Secrets of Rembrandt’s Painting Technique Rembrandt’s paintings have transfixed viewers for centuries, but now a new study reveals a scientific explanation for their calming beauty. By painting more detail in and around the eyes of his subjects, Rembrandt tapped into an innate human attraction to the face. This creates a more calming and immersive experience for the viewer.     To figure out Rembrandt’s painting secret, scientists used computer rendering to match photos of current models (and a scientist) with four of Rembrandt’s portraits. They manipulated four regions of the portraits: regions centered about each eye, on each side of the chin, and the region where the collar meets the skin of the neck. CREDIT: Steve DiPaola, James Enns, Caitlin…

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Turner’s Palette

Turner’s Palette

Turner’s Palette   Joseph Mallord William Turner was an English Romantic landscape painter, watercolourist and printmaker.     Cobalt blue Emerald green Viridian Orange vermilion Barium chromate (yellow) Chrome yellow Chrome orange Iodine scarlet Burnt umber Carbon black Turner’s yellow Many red lake colors White [titanium? flake?] This doesn’t feel like his complete palette. And his palette did change over time.   Join the Club to view this Video Lesson »

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Van Dyck’s Palette

Van Dyck’s Palette

Van Dyck’s Palette     Sir Anthony van Dyck was a Flemish Baroque artist who became the leading court painter in England. Van Dyck’s Palette:   Lead white Charcoal black Lamp black Raw umber Yellow ochre Red ochre Madder lake (sub. Alizarin Crimson) Lead-tin yellow (sub. Cadmium Yellow) Vermilion Lapis lazuli Green earth Indigo Cassel Earth Smalt (sub. Cobalt blue)   Join the Club to view this Video Lesson »

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Whistler’s Palette

Whistler’s Palette     James Whistler was an American-born, British-based artist.   Lemon Yellow Cadmium Yellow Yellow Ochre Raw Sienna Raw Umber Burnt Sienna Vermilion Venetian Red or Indian Red Rose Madder Cobalt Blue Antwerp Blue (a weak pigment inferior to Prussian Blue) Flake White Ivory Black         Join the Club to view this Video Lesson »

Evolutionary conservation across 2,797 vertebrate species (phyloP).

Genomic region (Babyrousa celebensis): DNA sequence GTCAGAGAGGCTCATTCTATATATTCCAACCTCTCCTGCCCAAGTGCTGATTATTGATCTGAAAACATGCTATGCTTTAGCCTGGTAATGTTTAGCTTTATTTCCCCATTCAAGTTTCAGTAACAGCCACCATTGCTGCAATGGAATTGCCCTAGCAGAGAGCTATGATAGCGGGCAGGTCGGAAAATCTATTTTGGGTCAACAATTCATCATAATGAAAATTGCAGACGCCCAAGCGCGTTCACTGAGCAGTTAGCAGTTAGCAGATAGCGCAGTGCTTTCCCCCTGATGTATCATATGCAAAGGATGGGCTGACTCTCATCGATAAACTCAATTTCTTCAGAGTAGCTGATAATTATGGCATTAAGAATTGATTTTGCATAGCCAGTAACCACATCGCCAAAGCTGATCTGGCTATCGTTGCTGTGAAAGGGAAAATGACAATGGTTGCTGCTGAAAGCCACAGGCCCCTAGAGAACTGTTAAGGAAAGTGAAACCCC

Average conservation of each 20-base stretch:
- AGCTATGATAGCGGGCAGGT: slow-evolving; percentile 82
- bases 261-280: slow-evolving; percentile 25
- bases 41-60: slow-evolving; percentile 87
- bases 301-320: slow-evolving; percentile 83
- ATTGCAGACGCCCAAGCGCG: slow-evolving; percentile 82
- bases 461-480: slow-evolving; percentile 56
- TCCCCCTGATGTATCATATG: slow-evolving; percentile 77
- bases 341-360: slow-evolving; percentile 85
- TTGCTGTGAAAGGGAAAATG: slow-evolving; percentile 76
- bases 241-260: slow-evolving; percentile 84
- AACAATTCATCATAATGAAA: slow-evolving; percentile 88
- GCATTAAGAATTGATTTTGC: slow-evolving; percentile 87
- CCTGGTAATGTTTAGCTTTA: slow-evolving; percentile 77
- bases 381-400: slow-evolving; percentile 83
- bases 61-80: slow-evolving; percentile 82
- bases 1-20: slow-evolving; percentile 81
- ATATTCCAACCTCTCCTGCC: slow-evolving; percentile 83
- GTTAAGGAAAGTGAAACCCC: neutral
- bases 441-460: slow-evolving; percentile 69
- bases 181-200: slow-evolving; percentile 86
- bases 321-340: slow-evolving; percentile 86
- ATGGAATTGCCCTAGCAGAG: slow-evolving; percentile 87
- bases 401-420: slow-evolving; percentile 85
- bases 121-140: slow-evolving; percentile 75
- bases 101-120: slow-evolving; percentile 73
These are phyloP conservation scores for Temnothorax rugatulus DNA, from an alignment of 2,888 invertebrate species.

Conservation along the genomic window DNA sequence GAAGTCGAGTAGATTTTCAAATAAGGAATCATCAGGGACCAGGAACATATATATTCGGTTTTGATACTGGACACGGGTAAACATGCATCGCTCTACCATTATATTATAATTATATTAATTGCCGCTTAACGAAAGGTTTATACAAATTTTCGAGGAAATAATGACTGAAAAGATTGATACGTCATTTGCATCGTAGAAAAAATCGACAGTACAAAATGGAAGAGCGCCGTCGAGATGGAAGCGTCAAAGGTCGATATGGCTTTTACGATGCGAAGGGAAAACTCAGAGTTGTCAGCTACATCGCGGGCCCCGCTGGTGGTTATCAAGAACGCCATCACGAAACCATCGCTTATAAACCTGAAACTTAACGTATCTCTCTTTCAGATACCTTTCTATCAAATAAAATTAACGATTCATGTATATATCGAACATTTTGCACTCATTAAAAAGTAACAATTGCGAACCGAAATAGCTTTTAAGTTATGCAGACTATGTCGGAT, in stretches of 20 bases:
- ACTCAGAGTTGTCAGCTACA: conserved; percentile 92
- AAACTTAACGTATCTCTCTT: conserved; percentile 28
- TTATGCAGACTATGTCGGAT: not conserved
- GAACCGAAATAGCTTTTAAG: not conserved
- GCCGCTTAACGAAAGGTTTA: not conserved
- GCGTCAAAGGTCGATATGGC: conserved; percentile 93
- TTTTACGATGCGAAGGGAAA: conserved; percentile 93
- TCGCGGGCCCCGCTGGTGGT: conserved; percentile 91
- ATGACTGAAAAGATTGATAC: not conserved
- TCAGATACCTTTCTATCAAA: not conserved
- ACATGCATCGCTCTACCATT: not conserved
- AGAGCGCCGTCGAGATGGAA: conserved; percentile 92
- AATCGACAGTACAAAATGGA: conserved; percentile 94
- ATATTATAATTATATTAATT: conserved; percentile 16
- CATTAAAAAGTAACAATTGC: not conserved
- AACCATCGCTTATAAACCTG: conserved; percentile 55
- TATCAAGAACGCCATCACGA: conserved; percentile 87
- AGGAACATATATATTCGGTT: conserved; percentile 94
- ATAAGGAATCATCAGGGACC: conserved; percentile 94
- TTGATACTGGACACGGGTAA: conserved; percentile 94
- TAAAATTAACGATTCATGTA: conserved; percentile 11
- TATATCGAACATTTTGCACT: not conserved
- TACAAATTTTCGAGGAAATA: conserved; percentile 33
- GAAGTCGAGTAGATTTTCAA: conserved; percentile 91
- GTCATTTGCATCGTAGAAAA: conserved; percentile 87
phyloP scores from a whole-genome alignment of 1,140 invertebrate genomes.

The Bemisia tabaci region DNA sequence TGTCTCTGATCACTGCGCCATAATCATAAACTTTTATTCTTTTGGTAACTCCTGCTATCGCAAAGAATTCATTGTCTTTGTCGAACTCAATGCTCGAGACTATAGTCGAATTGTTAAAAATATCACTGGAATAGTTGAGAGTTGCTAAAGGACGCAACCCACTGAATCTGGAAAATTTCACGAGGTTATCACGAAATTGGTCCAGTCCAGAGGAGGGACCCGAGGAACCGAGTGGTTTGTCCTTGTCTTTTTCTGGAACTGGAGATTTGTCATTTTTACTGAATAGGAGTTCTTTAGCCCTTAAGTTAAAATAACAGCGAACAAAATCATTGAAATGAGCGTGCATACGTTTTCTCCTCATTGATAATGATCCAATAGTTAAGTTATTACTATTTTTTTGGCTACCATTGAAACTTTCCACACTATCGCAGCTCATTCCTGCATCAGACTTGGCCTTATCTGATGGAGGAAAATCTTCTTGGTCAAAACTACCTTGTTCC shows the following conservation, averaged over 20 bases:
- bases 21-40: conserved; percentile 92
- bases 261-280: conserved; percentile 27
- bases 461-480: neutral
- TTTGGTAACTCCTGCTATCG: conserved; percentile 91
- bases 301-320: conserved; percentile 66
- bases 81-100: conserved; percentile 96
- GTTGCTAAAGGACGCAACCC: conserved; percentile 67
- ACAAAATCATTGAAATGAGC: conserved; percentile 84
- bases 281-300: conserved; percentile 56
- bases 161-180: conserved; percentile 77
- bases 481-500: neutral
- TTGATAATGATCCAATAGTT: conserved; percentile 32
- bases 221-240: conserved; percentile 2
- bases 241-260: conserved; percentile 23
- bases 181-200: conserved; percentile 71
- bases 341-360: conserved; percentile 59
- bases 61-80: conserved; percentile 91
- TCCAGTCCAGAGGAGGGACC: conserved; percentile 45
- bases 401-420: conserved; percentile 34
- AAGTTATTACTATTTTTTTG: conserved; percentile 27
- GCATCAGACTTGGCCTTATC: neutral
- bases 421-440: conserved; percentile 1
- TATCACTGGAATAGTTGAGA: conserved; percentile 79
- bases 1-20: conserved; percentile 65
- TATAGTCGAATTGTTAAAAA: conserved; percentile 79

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Gérôme’s Palette

Gérôme’s Palette     Jean-Léon Gérôme was a French painter and sculptor in the style now known as Academicism.   Lead white Cadmium yellow Yellow ochre Mars yellow Vermilion Light red Burnt sienna Rose madder Purple lake (laque pourpre) Emerald green Mineral blue* Cobalt blue light Ivory black   *According to Vibert (La science de la peinture, p. 288), mineral blue (bleu minéral) is a pigment with the same chemical composition as Prussian blue.   Join the Club to view this Video Lesson »

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Fine Artist Studio. Rembrandt’s Studio

Fine Artist Studio. Rembrandt’s Studio

        The former residence of Dutch painter Rembrandt van Rijn has been restored to its former glory; the way it was when Rembrandt lived here in the 17th century. Everything’s there: his studio, his living quarters and his art. You’ll most definitely be surprised by his curiosity cabinet.     When Rembrandt filed bankruptcy in 1656 an inventory was made and his valuable possessions were sold. Thankfully the list with Rembrandt’s inventory was saved and that’s how you can get a representative glimpse on Rembrandt’s life today.       Besides the rooms of the house, the Rembrandt House Museum shows:  Paintings by Rembrandt’s contemporaries, his pupils and his teacher ‘Pieter Lastman’.          …